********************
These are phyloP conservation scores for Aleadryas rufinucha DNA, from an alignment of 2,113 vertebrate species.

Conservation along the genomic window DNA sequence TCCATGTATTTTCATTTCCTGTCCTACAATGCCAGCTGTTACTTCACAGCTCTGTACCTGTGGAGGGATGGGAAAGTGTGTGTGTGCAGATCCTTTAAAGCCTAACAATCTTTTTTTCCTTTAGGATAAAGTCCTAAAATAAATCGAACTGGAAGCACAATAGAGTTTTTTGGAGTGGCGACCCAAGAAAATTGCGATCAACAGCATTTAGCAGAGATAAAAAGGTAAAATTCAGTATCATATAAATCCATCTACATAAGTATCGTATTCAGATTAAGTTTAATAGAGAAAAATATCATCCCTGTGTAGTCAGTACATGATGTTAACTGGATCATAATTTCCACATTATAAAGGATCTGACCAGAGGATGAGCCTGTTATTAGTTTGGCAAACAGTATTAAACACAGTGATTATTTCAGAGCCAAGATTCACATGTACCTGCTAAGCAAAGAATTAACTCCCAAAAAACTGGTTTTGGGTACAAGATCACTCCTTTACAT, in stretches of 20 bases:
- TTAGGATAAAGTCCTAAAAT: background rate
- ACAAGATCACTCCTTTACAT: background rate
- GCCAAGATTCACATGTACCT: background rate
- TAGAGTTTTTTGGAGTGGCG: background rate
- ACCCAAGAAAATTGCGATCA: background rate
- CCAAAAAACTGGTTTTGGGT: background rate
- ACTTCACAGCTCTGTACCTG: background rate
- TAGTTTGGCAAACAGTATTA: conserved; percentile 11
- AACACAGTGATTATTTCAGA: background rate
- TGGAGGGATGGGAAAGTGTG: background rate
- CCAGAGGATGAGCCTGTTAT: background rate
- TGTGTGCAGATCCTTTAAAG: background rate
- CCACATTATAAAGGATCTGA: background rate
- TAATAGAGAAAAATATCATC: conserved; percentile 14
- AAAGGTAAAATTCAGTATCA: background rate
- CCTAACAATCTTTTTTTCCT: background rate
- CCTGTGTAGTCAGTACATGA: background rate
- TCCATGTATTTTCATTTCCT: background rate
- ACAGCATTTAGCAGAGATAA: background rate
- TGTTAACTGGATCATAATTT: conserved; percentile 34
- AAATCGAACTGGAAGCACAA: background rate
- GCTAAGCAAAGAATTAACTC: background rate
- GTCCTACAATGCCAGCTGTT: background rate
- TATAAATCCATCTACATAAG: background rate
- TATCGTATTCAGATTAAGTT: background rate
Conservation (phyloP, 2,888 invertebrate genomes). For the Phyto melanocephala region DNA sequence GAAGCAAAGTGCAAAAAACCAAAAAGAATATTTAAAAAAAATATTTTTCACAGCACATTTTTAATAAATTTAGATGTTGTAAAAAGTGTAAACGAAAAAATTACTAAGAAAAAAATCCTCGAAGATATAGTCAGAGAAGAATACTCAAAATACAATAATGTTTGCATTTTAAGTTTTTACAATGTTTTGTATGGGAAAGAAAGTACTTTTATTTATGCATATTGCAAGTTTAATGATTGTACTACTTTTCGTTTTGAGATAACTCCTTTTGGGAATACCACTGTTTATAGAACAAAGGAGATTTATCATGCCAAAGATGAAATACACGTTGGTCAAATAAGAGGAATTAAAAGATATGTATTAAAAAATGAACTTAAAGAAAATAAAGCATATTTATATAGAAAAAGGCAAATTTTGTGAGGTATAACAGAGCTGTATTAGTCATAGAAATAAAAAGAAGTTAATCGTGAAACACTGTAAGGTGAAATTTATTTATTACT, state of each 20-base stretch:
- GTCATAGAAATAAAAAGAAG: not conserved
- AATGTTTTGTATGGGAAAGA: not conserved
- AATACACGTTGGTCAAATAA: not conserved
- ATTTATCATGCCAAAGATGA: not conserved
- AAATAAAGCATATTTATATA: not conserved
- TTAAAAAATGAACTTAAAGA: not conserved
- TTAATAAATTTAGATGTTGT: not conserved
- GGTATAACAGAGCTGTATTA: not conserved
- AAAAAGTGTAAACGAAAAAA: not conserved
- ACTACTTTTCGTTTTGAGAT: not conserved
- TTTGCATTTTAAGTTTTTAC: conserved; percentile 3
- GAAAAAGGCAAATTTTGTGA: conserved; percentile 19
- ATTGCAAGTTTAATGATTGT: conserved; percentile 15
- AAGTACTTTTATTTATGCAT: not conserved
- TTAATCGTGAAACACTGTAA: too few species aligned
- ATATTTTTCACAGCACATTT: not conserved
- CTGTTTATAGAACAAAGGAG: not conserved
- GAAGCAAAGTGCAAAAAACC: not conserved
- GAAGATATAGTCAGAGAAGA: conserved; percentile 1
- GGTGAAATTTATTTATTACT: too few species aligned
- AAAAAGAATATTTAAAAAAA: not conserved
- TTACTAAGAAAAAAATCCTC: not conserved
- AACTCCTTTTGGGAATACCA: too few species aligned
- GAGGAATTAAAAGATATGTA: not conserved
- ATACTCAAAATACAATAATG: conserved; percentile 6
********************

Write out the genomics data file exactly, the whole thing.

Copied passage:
These are phyloP conservation scores for Aleadryas rufinucha DNA, from an alignment of 2,113 vertebrate species.

Conservation along the genomic window DNA sequence TCCATGTATTTTCATTTCCTGTCCTACAATGCCAGCTGTTACTTCACAGCTCTGTACCTGTGGAGGGATGGGAAAGTGTGTGTGTGCAGATCCTTTAAAGCCTAACAATCTTTTTTTCCTTTAGGATAAAGTCCTAAAATAAATCGAACTGGAAGCACAATAGAGTTTTTTGGAGTGGCGACCCAAGAAAATTGCGATCAACAGCATTTAGCAGAGATAAAAAGGTAAAATTCAGTATCATATAAATCCATCTACATAAGTATCGTATTCAGATTAAGTTTAATAGAGAAAAATATCATCCCTGTGTAGTCAGTACATGATGTTAACTGGATCATAATTTCCACATTATAAAGGATCTGACCAGAGGATGAGCCTGTTATTAGTTTGGCAAACAGTATTAAACACAGTGATTATTTCAGAGCCAAGATTCACATGTACCTGCTAAGCAAAGAATTAACTCCCAAAAAACTGGTTTTGGGTACAAGATCACTCCTTTACAT, in stretches of 20 bases:
- TTAGGATAAAGTCCTAAAAT: background rate
- ACAAGATCACTCCTTTACAT: background rate
- GCCAAGATTCACATGTACCT: background rate
- TAGAGTTTTTTGGAGTGGCG: background rate
- ACCCAAGAAAATTGCGATCA: background rate
- CCAAAAAACTGGTTTTGGGT: background rate
- ACTTCACAGCTCTGTACCTG: background rate
- TAGTTTGGCAAACAGTATTA: conserved; percentile 11
- AACACAGTGATTATTTCAGA: background rate
- TGGAGGGATGGGAAAGTGTG: background rate
- CCAGAGGATGAGCCTGTTAT: background rate
- TGTGTGCAGATCCTTTAAAG: background rate
- CCACATTATAAAGGATCTGA: background rate
- TAATAGAGAAAAATATCATC: conserved; percentile 14
- AAAGGTAAAATTCAGTATCA: background rate
- CCTAACAATCTTTTTTTCCT: background rate
- CCTGTGTAGTCAGTACATGA: background rate
- TCCATGTATTTTCATTTCCT: background rate
- ACAGCATTTAGCAGAGATAA: background rate
- TGTTAACTGGATCATAATTT: conserved; percentile 34
- AAATCGAACTGGAAGCACAA: background rate
- GCTAAGCAAAGAATTAACTC: background rate
- GTCCTACAATGCCAGCTGTT: background rate
- TATAAATCCATCTACATAAG: background rate
- TATCGTATTCAGATTAAGTT: background rate
Conservation (phyloP, 2,888 invertebrate genomes). For the Phyto melanocephala region DNA sequence GAAGCAAAGTGCAAAAAACCAAAAAGAATATTTAAAAAAAATATTTTTCACAGCACATTTTTAATAAATTTAGATGTTGTAAAAAGTGTAAACGAAAAAATTACTAAGAAAAAAATCCTCGAAGATATAGTCAGAGAAGAATACTCAAAATACAATAATGTTTGCATTTTAAGTTTTTACAATGTTTTGTATGGGAAAGAAAGTACTTTTATTTATGCATATTGCAAGTTTAATGATTGTACTACTTTTCGTTTTGAGATAACTCCTTTTGGGAATACCACTGTTTATAGAACAAAGGAGATTTATCATGCCAAAGATGAAATACACGTTGGTCAAATAAGAGGAATTAAAAGATATGTATTAAAAAATGAACTTAAAGAAAATAAAGCATATTTATATAGAAAAAGGCAAATTTTGTGAGGTATAACAGAGCTGTATTAGTCATAGAAATAAAAAGAAGTTAATCGTGAAACACTGTAAGGTGAAATTTATTTATTACT, state of each 20-base stretch:
- GTCATAGAAATAAAAAGAAG: not conserved
- AATGTTTTGTATGGGAAAGA: not conserved
- AATACACGTTGGTCAAATAA: not conserved
- ATTTATCATGCCAAAGATGA: not conserved
- AAATAAAGCATATTTATATA: not conserved
- TTAAAAAATGAACTTAAAGA: not conserved
- TTAATAAATTTAGATGTTGT: not conserved
- GGTATAACAGAGCTGTATTA: not conserved
- AAAAAGTGTAAACGAAAAAA: not conserved
- ACTACTTTTCGTTTTGAGAT: not conserved
- TTTGCATTTTAAGTTTTTAC: conserved; percentile 3
- GAAAAAGGCAAATTTTGTGA: conserved; percentile 19
- ATTGCAAGTTTAATGATTGT: conserved; percentile 15
- AAGTACTTTTATTTATGCAT: not conserved
- TTAATCGTGAAACACTGTAA: too few species aligned
- ATATTTTTCACAGCACATTT: not conserved
- CTGTTTATAGAACAAAGGAG: not conserved
- GAAGCAAAGTGCAAAAAACC: not conserved
- GAAGATATAGTCAGAGAAGA: conserved; percentile 1
- GGTGAAATTTATTTATTACT: too few species aligned
- AAAAAGAATATTTAAAAAAA: not conserved
- TTACTAAGAAAAAAATCCTC: not conserved
- AACTCCTTTTGGGAATACCA: too few species aligned
- GAGGAATTAAAAGATATGTA: not conserved
- ATACTCAAAATACAATAATG: conserved; percentile 6